You see them everywhere, the walkers. More of them now that spring is fully here. If you are like me, you are among them. Walking and meeting them.
And sometimes, if you choose, you meet yourself.
I have on my office wall a small framed photo with an inscription by the venerable walker/writer John Muir. It reads:
"I only went out for a walk
And finally concluded to stay till sundown
For going out I found I was really going in."
Pedestrian advocates frequently complain that our quadrant of Portland is "sidewalk deficient." That is certainly true, but in my meanderings I find that we are far from walker deficient. And while we rightly grumble about the lack of sidewalks and celebrate the few that exist, there is something to be said for our deficiency.
Without sidewalks, we watch our steps. We don't take safety for granted. We learn where the ruts are. We are forced to share the road. Normally oblivious drivers became aware of us. By being unsegregated, we have a relationship with others.
We appreciate sidewalks more when we do find them, but they also numb our awareness.
I have a book titled "How to Walk," by the Buddhist monk Thich Nhat Hanh. Walking for him is a meditation and a constant "arriving." He writes, "When you walk, arrive with every step." I find that when I'm walking on a trail or along a road shoulder, I am far more aware of every step.
I am present.
Somewhere along in here, I must salute SWTrails for their many gifts to walkers. Maps, trail-building, trail maintenance, organized group walks — the list goes on and on.
All of that serves the physical needs of walkers. But what about the spiritual — Muir's "going in?"
The other day, I saw a SWTrails member walking on the other side of the street. I hailed him but got no response. I yelled out his name. Nothing. Then I thought that he, like me, was slowly going deaf.
Finally, I noticed he was wearing headphones and that his blank gaze was transfixed on the pavement in front of him. He neither heard nor saw me — or much else of his surroundings that matter. Just two or three paces behind him was his dog.
Like so many walkers, he was not walking himself, but multi-tasking: walking his dog while listening to some sound having nothing to do with where he (or his dog) was.
I confess I have slapped on my headphones while walking. Multitasking, maintaining my physical health and feeding my brain. If I had a dog, I no doubt would be walking her.
On a recent walk, I was listening to some of Orwell's essays on Audible, a digital audio book company. I was in England at the time of the Second World War. I was also feeding my Fitbit, set on meeting my daily goal of 10,000 paces.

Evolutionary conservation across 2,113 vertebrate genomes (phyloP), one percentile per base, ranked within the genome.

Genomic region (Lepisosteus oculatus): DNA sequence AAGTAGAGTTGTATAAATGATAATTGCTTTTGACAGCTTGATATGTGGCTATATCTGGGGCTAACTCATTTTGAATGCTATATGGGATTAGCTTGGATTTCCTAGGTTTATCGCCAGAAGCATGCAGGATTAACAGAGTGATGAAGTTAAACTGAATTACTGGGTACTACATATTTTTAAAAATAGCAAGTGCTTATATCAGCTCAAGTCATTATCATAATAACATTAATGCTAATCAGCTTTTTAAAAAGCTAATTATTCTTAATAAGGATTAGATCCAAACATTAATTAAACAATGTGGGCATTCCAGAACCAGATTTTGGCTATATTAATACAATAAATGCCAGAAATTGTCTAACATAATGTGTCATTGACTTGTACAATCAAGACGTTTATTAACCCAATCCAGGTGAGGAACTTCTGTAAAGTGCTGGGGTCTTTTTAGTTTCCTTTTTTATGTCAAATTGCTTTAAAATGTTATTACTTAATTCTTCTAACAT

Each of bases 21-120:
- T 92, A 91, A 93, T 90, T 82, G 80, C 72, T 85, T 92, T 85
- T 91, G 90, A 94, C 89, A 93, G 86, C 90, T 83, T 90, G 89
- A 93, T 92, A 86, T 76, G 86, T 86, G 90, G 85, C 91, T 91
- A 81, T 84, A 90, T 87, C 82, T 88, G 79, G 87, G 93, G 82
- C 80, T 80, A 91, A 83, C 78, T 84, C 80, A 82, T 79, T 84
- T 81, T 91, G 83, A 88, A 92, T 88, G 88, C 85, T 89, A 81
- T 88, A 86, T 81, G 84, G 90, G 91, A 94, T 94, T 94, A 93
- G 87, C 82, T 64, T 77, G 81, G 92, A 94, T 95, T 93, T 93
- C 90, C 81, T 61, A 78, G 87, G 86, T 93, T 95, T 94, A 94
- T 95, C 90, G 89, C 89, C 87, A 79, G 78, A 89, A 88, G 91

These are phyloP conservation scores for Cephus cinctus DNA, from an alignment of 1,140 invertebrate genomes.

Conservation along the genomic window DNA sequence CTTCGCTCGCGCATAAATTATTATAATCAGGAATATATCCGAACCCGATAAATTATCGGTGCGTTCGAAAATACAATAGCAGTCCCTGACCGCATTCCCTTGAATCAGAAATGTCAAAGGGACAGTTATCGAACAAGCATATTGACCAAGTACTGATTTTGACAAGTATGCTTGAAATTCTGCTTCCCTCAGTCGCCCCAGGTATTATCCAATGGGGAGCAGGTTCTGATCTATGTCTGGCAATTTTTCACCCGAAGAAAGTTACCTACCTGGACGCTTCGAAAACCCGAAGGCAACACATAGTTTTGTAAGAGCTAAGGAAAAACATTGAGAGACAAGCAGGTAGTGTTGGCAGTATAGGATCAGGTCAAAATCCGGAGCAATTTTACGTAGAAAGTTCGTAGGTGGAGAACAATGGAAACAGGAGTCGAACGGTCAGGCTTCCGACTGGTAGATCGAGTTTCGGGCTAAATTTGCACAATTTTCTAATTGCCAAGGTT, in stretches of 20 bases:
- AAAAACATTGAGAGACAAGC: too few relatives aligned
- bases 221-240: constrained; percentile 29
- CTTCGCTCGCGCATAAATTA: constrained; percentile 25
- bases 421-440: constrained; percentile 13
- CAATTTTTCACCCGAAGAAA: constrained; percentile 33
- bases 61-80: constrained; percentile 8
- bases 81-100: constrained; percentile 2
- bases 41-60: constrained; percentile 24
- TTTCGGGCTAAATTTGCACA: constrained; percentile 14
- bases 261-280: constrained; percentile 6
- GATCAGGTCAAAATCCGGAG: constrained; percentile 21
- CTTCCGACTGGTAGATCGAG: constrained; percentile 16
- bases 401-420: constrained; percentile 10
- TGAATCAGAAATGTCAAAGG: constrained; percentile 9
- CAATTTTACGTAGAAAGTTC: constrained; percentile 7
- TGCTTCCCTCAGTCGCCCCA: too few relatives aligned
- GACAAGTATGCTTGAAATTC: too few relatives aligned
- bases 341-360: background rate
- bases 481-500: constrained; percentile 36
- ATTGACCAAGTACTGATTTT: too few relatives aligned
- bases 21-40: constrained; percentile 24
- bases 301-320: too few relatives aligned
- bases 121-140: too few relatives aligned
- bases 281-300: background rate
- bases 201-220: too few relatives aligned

I was in a bifurcated 20th and 21st century state of mind. I was similar to Thoreau when he wrote in the early 19th century, "I am alarmed when it happens that I have walked a mile into the woods bodily, without getting there in spirit."
"Alarmed," he wrote. Am I alarmed in this physical fitness-obsessed age when I fall short of 10,000 paces at day's end? Actually, if I make my goal, I'm frankly proud. Thoreau reminds me I should be chagrined. Do I really know where or why I'm walking?
I'm reminded of Alice's encounter with The Cheshire Cat in Lewis Carrol's classic, "Alice's Adventures in Wonderland."
"Alice asked the Cheshire Cat, who was sitting in a tree, 'What road do I take?'
The cat asked, 'Where do you want to go?'
'I don't know,' Alice answered.
'Then,' said the cat, 'it really doesn't matter, does it?'"
Alice is physically lost in the woods; the cat tells her she is lost in purpose. Even if she finds the way, she will still be lost.
I walk from my house to Hillsdale. I walk from Hillsdale to Multnomah Village (avoiding the bustle of Capitol Highway, even though it has sidewalks). I walk through the Village to Gabriel Park. I know what "road to take," but do I know why I'm taking it?
It helps to be like the ship captain who expects to get "orders at sea." I set out with no particular destination in mind. I greet a neighbor. A cat wanders across my path and rubs itself against my leg. I notice trees dancing with my paces. Or flowers brightening my way.
The purpose of the walk is the encounters along the way. Walking is itself the destination. So often that destination is simultaneously outside and in, for aren't they really the same, if we allow them — it — to be?